Female students in the US welcomed to college by sexist, demeaning frat posters

Evan Bartlett@ev_bartlett
Tuesday 25 August 2015 16:20
news
Picture: Facebook

The troubling sexist culture at US colleges has reared its ugly head again this week with all activities at a fraternity in Virginia being suspended over a series of lewd posters.

Female students and their parents arriving for the new year at Old Dominion University (ODU) in Norfolk were "welcomed" by sexually suggestive posters draped from the off-campus building of the Sigma Nu fraternity.

"Hope your baby girl is ready for a good time," one read, while another read "freshman daughter drop off" with an arrow pointing to the fraternity house front door and a third boasting "go ahead and drop off mom too".

Images of the posters appeared briefly on Facebook before being taken down. However, they spread quickly and sparked outrage after the Huffington Post managed to capture a screengrab.

ODU president John R Broderick subsequently shared a letter to parents on the university's Facebook page on Sunday in which he said he was "outraged about the offensive message directed toward women" and explained that the university has a "zero tolerance" policy on sexual assault and sexual harassment:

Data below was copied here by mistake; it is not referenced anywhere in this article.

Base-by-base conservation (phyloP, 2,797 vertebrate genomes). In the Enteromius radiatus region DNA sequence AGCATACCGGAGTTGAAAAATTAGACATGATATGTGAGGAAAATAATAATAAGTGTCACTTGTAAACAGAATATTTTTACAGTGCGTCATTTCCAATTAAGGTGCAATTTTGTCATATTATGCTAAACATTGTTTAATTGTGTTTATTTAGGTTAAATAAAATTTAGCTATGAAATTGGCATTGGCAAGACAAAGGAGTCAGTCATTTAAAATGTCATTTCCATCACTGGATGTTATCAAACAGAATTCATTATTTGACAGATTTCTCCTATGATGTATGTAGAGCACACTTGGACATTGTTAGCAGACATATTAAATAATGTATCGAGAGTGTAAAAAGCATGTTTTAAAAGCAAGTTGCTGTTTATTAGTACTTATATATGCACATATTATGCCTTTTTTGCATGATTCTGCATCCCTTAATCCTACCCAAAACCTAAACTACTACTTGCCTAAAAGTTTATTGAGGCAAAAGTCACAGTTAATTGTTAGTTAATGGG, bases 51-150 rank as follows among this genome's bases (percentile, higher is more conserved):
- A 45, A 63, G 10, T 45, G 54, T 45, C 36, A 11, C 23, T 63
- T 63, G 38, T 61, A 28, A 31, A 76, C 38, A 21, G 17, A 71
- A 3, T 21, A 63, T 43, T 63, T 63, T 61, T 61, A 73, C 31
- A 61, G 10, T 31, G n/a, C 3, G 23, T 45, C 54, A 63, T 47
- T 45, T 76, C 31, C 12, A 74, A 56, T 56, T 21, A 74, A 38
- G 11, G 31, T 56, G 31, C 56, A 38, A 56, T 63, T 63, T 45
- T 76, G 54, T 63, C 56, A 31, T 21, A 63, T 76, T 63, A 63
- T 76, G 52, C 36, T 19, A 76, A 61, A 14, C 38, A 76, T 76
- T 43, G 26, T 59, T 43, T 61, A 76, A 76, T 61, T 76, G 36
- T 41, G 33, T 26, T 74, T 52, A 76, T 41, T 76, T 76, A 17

While we constantly educate students, faculty and staff about sexual assault and sexual harassment, this incident confirms our collective efforts are still failing to register with some...

This incident will be reviewed immediately by those on campus empowered to do so. Any student found to have violated the code of conduct will be subject to disciplinary action.

Brad Beacham, the executive director of the Sigma Nu fraternity, which has 163 branches across the US, also explained in a statement on Monday that all activities at its ODU chapter had been suspended and that anyone found guilty of the "reprehensible display" would be held accountable:

The Fraternity condemns the derogatory and demeaning language used on the banners. Such language has no place in our Fraternity or within any caring community, such as that of ODU.

Earlier this year, the US department of education launched an investigation into how 106 universities and colleges in the US responded to sexual assault complaints, although ODU was not one of them.

A separate, albeit small, study found that 31.7 per cent of male students would act on "intentions to force a woman to sexual intercourse" if there were no repercussions for them.

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